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Roman
—  Municipality  —

Coat of arms
Location of Roman, Romania
Coordinates: 46°55′48″N 26°55′48″E / 46.93°N 26.93°E / 46.93; 26.93
Country  Romania
County Neamţ County
Status Municipality
Government
 - Mayor Dan Laurenţiu Leoreanu (Democratic Liberal Party)
Area
 - Total 30.08 km2 (11.6 sq mi)
Population (2002)
 - Total 69,483
Time zone EET (UTC+2)
 - Summer (DST) EEST (UTC+3)
Website http://www.primariaroman.ro/

Roman (Hungarian: Románvásár, German: Romesmark) is a mid-sized city, having the title of municipality, locatesd in the central part of Moldavia, a traditional region of Romania. It is located 46 km east of Piatra Neamţ, in the Neamţ County at the confluence of Siret and Moldova rivers.

It is thought that the name was taken from Moldavian Voivode Roman I of Moldavia, believed to be its founder. Roman's first son was Alexandru cel Bun.

History

The statue of Roman I of Moldavia
  • 1392 The city is mentioned in a Moldavian document, signed by Moldavia's Voivode Roman I, on March 30. The document is one of the first of documents of the then-young state of Moldavia, being the first which holds a fully legible version of the Moldavia seal, bearing the aurochs, the moon, the star, and the flower, still in use on Coat of Arms of Moldova.
  • 1408 On September 14, Alexandru cel Bun established a new Bishopric.
  • 1412 The representatives of the Catholic population of Roman, shepherded by the Bishop of Baia, attend the Council of Constance.
  • Ştefan cel Mare build a new stone fortress on the left bank of the Siret river, to replace the old earthen one.
  • 1458, 1465, 1488 Ştefan cel Mare's official acts mention the Cathedral of Saint Paraskeva (Paraschiva) in Roman.
  • 1467 The fortress resisted the siege of the Hungarian army under King Matthias Corvinus.
  • 1476 An Ottoman army, led by Mohamed II, besieged the new fortress, with the Moldavians retreating after the Battle of Valea Albă.
  • 1542 Petru Rareş ordered the construction of a new episcopal see on the same spot.
  • 1561 - 1563 The last mention of the old fortress, under Despot Vodă (Ioan Iacob Heraclid).
  • 1562 Ioan Belusiuş, an agent of the Holy Roman Emperor Ferdinand I, writes his master from Roman, reporting the restoration of the Catholics' rights under Despot-Vodă (after the severe limitations under Alexandru Lăpuşneanu).
  • 1569 Ruxandra Lăpuşneanu builds a church dedicated to the Holy Virgin (Precista Mare) on the same spot the eponym church is placed today.
  • 1595 The church Sfinţii Voievozi is built.
  • 1610 The current Armenian Orthodox Church is built.
  • 1623 The Franciscan missionary Andreas Bogoslavici writes to Rome, describing Roman Catholics as Hungarian that understood and used Romanian. The Catholics appear to have a church dedicated to Saint Peter.
  • 1641 The Vicar of Sofia, passing through Roman, counts 1,500 Eastern Orthodox, 450 Armenian Orthodox and 30 Hungarian Catholics. The Armenians had their own church, in place to this day.
  • 1665 - 1671 Bishop Dosoftei of Roman translated the Psalter into Romanian.
  • 1675 Dumitraşcu Cantacuzino, destroyed Roman fortress together with all other Moldavian fortresses, following Ottoman command.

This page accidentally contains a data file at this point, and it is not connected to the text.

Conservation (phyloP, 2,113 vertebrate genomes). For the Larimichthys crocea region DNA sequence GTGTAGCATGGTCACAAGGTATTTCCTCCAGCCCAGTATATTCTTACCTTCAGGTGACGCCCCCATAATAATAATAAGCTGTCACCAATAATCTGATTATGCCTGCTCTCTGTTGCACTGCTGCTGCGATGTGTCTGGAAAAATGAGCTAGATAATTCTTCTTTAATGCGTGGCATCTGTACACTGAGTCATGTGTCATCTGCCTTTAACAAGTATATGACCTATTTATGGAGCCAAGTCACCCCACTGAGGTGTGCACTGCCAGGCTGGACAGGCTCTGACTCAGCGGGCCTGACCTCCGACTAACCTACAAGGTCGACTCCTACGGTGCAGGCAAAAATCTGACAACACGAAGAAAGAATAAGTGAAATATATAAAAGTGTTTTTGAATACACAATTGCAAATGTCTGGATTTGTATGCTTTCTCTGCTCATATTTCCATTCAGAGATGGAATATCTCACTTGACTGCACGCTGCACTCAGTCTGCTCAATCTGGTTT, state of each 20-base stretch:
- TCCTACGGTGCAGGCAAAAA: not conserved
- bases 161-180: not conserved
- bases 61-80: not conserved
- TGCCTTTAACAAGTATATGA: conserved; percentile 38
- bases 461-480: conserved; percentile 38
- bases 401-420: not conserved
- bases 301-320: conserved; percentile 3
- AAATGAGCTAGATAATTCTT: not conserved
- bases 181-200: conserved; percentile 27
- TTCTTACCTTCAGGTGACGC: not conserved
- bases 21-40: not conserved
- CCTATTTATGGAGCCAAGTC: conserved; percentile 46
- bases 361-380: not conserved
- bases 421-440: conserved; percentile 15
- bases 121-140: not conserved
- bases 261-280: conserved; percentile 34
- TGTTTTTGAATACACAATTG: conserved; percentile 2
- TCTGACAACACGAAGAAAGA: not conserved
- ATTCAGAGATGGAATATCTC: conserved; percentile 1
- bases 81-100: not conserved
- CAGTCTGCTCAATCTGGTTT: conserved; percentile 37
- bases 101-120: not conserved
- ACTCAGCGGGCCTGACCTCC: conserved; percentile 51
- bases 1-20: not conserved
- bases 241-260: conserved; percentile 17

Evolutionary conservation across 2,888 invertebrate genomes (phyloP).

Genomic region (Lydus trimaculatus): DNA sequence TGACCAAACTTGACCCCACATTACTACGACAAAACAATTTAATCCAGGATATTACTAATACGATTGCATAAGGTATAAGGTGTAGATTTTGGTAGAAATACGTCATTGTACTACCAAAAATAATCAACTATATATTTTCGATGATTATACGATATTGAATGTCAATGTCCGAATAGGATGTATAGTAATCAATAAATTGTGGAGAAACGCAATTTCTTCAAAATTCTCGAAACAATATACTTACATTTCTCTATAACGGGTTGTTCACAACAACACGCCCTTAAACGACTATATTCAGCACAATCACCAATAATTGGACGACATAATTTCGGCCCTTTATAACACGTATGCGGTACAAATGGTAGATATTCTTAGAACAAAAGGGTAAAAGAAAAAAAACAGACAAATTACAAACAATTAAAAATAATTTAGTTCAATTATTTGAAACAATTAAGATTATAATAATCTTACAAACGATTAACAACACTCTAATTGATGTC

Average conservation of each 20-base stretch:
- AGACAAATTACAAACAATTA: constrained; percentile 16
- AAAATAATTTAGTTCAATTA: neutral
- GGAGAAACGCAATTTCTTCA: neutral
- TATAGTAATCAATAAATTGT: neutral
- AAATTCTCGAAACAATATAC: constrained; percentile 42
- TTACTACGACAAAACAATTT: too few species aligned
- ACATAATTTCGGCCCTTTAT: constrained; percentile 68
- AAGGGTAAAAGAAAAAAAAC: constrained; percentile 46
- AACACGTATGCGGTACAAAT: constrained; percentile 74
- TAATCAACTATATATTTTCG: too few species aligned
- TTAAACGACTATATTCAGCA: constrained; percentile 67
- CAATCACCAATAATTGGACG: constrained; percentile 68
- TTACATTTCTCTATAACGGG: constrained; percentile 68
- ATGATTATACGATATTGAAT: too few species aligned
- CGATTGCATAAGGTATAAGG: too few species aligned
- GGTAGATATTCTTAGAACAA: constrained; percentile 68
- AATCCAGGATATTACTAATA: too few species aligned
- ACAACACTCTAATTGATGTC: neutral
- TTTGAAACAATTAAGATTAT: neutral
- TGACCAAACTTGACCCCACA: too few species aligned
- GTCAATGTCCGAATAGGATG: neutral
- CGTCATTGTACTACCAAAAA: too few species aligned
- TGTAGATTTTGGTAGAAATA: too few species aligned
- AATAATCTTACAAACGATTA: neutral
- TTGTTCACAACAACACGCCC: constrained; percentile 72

• 1691 In December, Miron Costin, one of the first historians and writers in Romanian, is decapitated in Roman on the orders of Prince Constantin Cantemir (Dimitrie Cantemir's father). Costin was in custody, being carried from Bărboşi to Iaşi, where he hoped to prove his innocence; a few days earlier, the chronicler's brother had been killed in Iaşi, being believed to have tried obtaining the throne for himself. The statue marking the spot is now obscured by a blue glass pyramid near the Roman Hotel.
  • 1787 The current Precista Mare church is built.
  • 1798 The first hospital is built on the place where the Municipal Hospital Precista Mare is placed today.
  • 1817 Talmud Torah, one of the first Jewish schools in Principality of Moldova, is inaugurated, an important event in itself as Moldova did not grant citizenship to Jews.
The Roman railway station
  • 1869 The second railway in united Romania opens (December), running from Roman to Iţcani (northern railway station of Suceava). On December 15 the Roman railway station, still in use today, was opened to the public.
  • 1870 On December 27, the Bucharest to Roman railway - through Buzău, Brăila, Galaţi, Tecuci and Mărăşeşti - was opened to the public. It was to close for two years due to technical problems, but was reestablished on September 13, 1872.
  • 1872 After a reluctant government gave its long-waited approval, the first high school of the city, Roman-Vodă, was opened on September 30 in the building that is still in use today as that of School No. 1.
The Roman Vodă College building
  • 1897 The government approved the construction of a new building for the Roman-Vodă High School.
  • 1957 The steel tubes factory, nowadays Mittal Steel Roman S.A., started production. Today, it is the top producer in Romania.
  • 1962 The Museum of Natural Sciences was founded.
  • 1968 Roman lost the county capital status. The greater part of Roman county is included in the new Neamţ County and other parts were included in Iaşi, Vaslui and Bacău counties) as part of Nicolae Ceauşescu's administrative reform. Despite efforts by some citizen organisation after the fall of communism, no change is foreseeable.
  • 1993 The statue of Roman I, now a symbol of the city, was erected near the City Hall.
  • 2004 A statue of Ştefan cel Mare was erected at the city's southern entrance.

Notable natives

External links

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